Four misleading claims tech CEOs told Congress

Share this page

On Wednesday, the CEOs of four massive tech companies — Google, Apple, Facebook, and Amazon — testified before a congressional investigation about those companies’ anti-competitive practices.

The CEOs were eager to portray their companies as under constant threat from competitors. However, the congressional subcommittee raised multiple examples of the companies using their power to spy on, crush, coerce, or acquire competitors.

While the hearing did not reveal any particularly new information, it did force Sundar Pichai, Tim Cook, Mark Zuckerberg, and Jeff Bezos to confirm or deny (or obfuscate) their part in the consolidation of power on the Internet. In doing so, they made a number of questionable claims that do not hold up under scrutiny. 

We have had direct experience with some of these issues, and we believe it is important to share our perspective and set the record straight. We will focus mainly on Google and Apple because we have had the most exposure to their practices, but our overarching concerns are applicable across Big Tech.

Claim: Google lets users control their data

Responding to a question from US Rep. Val Demings, Google CEO Sundar Pichai said that “we today make it very easy for users to be in control of their data.” This is only partially true, depending on how you define “control.”

This assertion is part of a public relations push(new window) Google started last year, during which it implemented new privacy settings and features, such as the ability to turn off personalized ads. But Google continues to collect mountains of data about its users.

True data control would be incompatible with Google’s current business model. Google makes money by creating detailed profiles about all its users and then selling ads on the basis of that information. The process is opaque to users. And this lack of privacy and control is the implicit exchange for access to free services.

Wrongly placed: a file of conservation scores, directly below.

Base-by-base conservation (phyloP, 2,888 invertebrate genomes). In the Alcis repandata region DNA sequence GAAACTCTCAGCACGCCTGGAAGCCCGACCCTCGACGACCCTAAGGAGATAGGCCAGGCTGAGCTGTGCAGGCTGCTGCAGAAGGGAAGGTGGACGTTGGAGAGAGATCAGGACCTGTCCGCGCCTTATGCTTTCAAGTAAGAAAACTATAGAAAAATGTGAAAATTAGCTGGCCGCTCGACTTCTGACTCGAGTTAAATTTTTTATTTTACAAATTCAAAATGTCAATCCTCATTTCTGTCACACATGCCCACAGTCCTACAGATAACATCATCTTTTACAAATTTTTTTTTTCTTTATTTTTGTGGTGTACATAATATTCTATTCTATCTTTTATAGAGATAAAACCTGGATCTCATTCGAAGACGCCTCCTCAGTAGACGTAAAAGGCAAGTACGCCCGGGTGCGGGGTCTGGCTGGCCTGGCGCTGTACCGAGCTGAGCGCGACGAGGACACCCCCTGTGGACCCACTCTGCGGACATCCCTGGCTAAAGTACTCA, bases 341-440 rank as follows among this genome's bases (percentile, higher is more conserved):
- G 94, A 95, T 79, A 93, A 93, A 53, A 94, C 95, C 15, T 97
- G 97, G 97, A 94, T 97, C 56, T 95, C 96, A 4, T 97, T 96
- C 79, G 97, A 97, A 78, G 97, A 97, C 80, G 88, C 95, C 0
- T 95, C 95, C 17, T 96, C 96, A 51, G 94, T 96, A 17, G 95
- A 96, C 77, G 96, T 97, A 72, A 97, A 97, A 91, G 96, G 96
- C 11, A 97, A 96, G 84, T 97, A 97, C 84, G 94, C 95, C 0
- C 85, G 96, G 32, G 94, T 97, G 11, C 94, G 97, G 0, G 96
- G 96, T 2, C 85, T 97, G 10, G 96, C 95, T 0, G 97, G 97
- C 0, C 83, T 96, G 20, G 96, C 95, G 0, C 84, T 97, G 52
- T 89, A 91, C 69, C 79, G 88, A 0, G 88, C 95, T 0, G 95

Claim: iOS and Android app stores have strong competition

Apple’s iOS controls 25% of the global smartphone market, and Google’s Android mostly takes up the other 75%. (In the valuable US market, Apple enjoys even more market share.)

Nonetheless, when questioned by Rep. Hank Johnson about its monopoly on app distribution on its smartphones, Apple CEO Tim Cook said, “I would describe it as a street fight.” He also said, “There is a competition for developers just as there is a competition for customers.” Cook even said the App Store is just like any other feature, comparing it to a camera.

This argument is patently absurd. Cook is ignoring the fact that the App Store is a market itself, in which Apple holds 100%. 

Developers do not have the option to seek other app distribution methods. Being in business is synonymous with having an app on both the App Store and Google Play. So it is by definition a duopoly on the mobile market.

Claim: Apple is not a gatekeeper

Cook was repeatedly questioned about the App Store and whether it uses its distribution platform to privilege its own apps and suppress competition. 

“Clearly, if Apple is a gatekeeper, what we have done is open the gate wider,” Cook said. “We want to get every app we can on the Store, not keep them off.”

But the App Store — just like Google Play, Facebook’s News Feed, or Amazon’s web hosting service — have become bottlenecks that give these companies immense power to throttle access to consumer markets or abuse data.

Despite Cook’s claims that apps may only be blocked because of privacy or functionality concerns, there is a litany of app developers who say Apple’s App Store rules are opaque, arbitrary, and inconsistently applied. We have experienced Apple’s problematic behavior first-hand(new window) with our Proton VPN iOS app, in which they threatened to remove our app entirely unless we deleted information from our app description that the Chinese and other authoritarian governments deemed objectionable.